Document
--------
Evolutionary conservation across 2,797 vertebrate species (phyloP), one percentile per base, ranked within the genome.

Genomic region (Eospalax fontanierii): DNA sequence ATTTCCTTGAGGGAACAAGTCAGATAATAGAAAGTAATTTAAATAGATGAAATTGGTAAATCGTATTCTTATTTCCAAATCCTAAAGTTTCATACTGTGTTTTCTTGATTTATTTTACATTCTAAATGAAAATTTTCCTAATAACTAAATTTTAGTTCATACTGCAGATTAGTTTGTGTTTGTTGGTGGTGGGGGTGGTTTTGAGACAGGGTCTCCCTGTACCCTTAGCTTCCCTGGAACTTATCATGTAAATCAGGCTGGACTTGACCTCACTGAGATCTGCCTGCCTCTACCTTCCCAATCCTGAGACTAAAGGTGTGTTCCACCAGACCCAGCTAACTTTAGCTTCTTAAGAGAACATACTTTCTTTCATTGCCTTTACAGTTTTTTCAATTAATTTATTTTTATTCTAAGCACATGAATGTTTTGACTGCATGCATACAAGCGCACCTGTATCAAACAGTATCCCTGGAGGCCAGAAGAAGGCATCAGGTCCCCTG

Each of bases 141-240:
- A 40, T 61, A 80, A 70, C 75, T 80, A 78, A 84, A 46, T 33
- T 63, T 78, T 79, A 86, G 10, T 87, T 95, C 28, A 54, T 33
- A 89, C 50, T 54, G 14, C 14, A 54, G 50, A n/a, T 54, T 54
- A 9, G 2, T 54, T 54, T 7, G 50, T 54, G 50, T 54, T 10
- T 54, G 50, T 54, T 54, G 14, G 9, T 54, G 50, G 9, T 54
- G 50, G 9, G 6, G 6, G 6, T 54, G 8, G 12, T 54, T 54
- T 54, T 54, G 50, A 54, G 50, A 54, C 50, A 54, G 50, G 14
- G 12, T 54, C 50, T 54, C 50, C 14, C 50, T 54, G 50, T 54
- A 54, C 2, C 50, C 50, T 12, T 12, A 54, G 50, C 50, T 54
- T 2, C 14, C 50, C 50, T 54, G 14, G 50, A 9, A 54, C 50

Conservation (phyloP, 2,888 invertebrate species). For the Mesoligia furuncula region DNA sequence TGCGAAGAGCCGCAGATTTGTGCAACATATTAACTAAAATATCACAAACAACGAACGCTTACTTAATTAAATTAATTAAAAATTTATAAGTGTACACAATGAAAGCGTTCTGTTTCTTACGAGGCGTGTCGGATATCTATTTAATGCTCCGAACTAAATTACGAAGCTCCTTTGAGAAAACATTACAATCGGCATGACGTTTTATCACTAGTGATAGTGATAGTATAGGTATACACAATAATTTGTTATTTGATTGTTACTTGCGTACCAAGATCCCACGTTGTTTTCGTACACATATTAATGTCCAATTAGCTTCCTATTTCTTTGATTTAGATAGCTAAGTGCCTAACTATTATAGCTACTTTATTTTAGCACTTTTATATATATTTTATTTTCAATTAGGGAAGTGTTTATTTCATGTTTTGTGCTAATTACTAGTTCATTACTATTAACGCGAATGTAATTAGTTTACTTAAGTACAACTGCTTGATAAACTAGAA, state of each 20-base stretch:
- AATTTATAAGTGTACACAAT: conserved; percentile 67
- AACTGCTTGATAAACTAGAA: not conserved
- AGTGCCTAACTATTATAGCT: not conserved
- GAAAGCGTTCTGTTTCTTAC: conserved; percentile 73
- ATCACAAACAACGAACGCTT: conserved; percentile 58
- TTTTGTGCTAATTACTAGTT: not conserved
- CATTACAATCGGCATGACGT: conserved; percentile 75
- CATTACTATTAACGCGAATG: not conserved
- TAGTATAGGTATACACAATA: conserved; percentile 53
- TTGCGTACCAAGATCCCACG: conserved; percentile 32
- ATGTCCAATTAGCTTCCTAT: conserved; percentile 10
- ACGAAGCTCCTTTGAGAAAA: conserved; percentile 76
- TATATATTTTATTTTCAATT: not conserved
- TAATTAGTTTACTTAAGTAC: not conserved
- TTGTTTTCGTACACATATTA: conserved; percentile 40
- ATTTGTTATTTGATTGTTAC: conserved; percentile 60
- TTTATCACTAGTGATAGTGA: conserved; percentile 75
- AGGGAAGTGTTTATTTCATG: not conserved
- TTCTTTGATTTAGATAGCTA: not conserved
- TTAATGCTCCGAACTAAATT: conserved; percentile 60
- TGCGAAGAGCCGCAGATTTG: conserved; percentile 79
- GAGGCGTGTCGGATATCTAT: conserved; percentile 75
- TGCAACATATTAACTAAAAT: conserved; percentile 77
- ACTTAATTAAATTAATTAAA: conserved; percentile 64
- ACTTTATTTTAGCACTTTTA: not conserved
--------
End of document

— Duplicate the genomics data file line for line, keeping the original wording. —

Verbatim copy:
Evolutionary conservation across 2,797 vertebrate species (phyloP), one percentile per base, ranked within the genome.

Genomic region (Eospalax fontanierii): DNA sequence ATTTCCTTGAGGGAACAAGTCAGATAATAGAAAGTAATTTAAATAGATGAAATTGGTAAATCGTATTCTTATTTCCAAATCCTAAAGTTTCATACTGTGTTTTCTTGATTTATTTTACATTCTAAATGAAAATTTTCCTAATAACTAAATTTTAGTTCATACTGCAGATTAGTTTGTGTTTGTTGGTGGTGGGGGTGGTTTTGAGACAGGGTCTCCCTGTACCCTTAGCTTCCCTGGAACTTATCATGTAAATCAGGCTGGACTTGACCTCACTGAGATCTGCCTGCCTCTACCTTCCCAATCCTGAGACTAAAGGTGTGTTCCACCAGACCCAGCTAACTTTAGCTTCTTAAGAGAACATACTTTCTTTCATTGCCTTTACAGTTTTTTCAATTAATTTATTTTTATTCTAAGCACATGAATGTTTTGACTGCATGCATACAAGCGCACCTGTATCAAACAGTATCCCTGGAGGCCAGAAGAAGGCATCAGGTCCCCTG

Each of bases 141-240:
- A 40, T 61, A 80, A 70, C 75, T 80, A 78, A 84, A 46, T 33
- T 63, T 78, T 79, A 86, G 10, T 87, T 95, C 28, A 54, T 33
- A 89, C 50, T 54, G 14, C 14, A 54, G 50, A n/a, T 54, T 54
- A 9, G 2, T 54, T 54, T 7, G 50, T 54, G 50, T 54, T 10
- T 54, G 50, T 54, T 54, G 14, G 9, T 54, G 50, G 9, T 54
- G 50, G 9, G 6, G 6, G 6, T 54, G 8, G 12, T 54, T 54
- T 54, T 54, G 50, A 54, G 50, A 54, C 50, A 54, G 50, G 14
- G 12, T 54, C 50, T 54, C 50, C 14, C 50, T 54, G 50, T 54
- A 54, C 2, C 50, C 50, T 12, T 12, A 54, G 50, C 50, T 54
- T 2, C 14, C 50, C 50, T 54, G 14, G 50, A 9, A 54, C 50

Conservation (phyloP, 2,888 invertebrate species). For the Mesoligia furuncula region DNA sequence TGCGAAGAGCCGCAGATTTGTGCAACATATTAACTAAAATATCACAAACAACGAACGCTTACTTAATTAAATTAATTAAAAATTTATAAGTGTACACAATGAAAGCGTTCTGTTTCTTACGAGGCGTGTCGGATATCTATTTAATGCTCCGAACTAAATTACGAAGCTCCTTTGAGAAAACATTACAATCGGCATGACGTTTTATCACTAGTGATAGTGATAGTATAGGTATACACAATAATTTGTTATTTGATTGTTACTTGCGTACCAAGATCCCACGTTGTTTTCGTACACATATTAATGTCCAATTAGCTTCCTATTTCTTTGATTTAGATAGCTAAGTGCCTAACTATTATAGCTACTTTATTTTAGCACTTTTATATATATTTTATTTTCAATTAGGGAAGTGTTTATTTCATGTTTTGTGCTAATTACTAGTTCATTACTATTAACGCGAATGTAATTAGTTTACTTAAGTACAACTGCTTGATAAACTAGAA, state of each 20-base stretch:
- AATTTATAAGTGTACACAAT: conserved; percentile 67
- AACTGCTTGATAAACTAGAA: not conserved
- AGTGCCTAACTATTATAGCT: not conserved
- GAAAGCGTTCTGTTTCTTAC: conserved; percentile 73
- ATCACAAACAACGAACGCTT: conserved; percentile 58
- TTTTGTGCTAATTACTAGTT: not conserved
- CATTACAATCGGCATGACGT: conserved; percentile 75
- CATTACTATTAACGCGAATG: not conserved
- TAGTATAGGTATACACAATA: conserved; percentile 53
- TTGCGTACCAAGATCCCACG: conserved; percentile 32
- ATGTCCAATTAGCTTCCTAT: conserved; percentile 10
- ACGAAGCTCCTTTGAGAAAA: conserved; percentile 76
- TATATATTTTATTTTCAATT: not conserved
- TAATTAGTTTACTTAAGTAC: not conserved
- TTGTTTTCGTACACATATTA: conserved; percentile 40
- ATTTGTTATTTGATTGTTAC: conserved; percentile 60
- TTTATCACTAGTGATAGTGA: conserved; percentile 75
- AGGGAAGTGTTTATTTCATG: not conserved
- TTCTTTGATTTAGATAGCTA: not conserved
- TTAATGCTCCGAACTAAATT: conserved; percentile 60
- TGCGAAGAGCCGCAGATTTG: conserved; percentile 79
- GAGGCGTGTCGGATATCTAT: conserved; percentile 75
- TGCAACATATTAACTAAAAT: conserved; percentile 77
- ACTTAATTAAATTAATTAAA: conserved; percentile 64
- ACTTTATTTTAGCACTTTTA: not conserved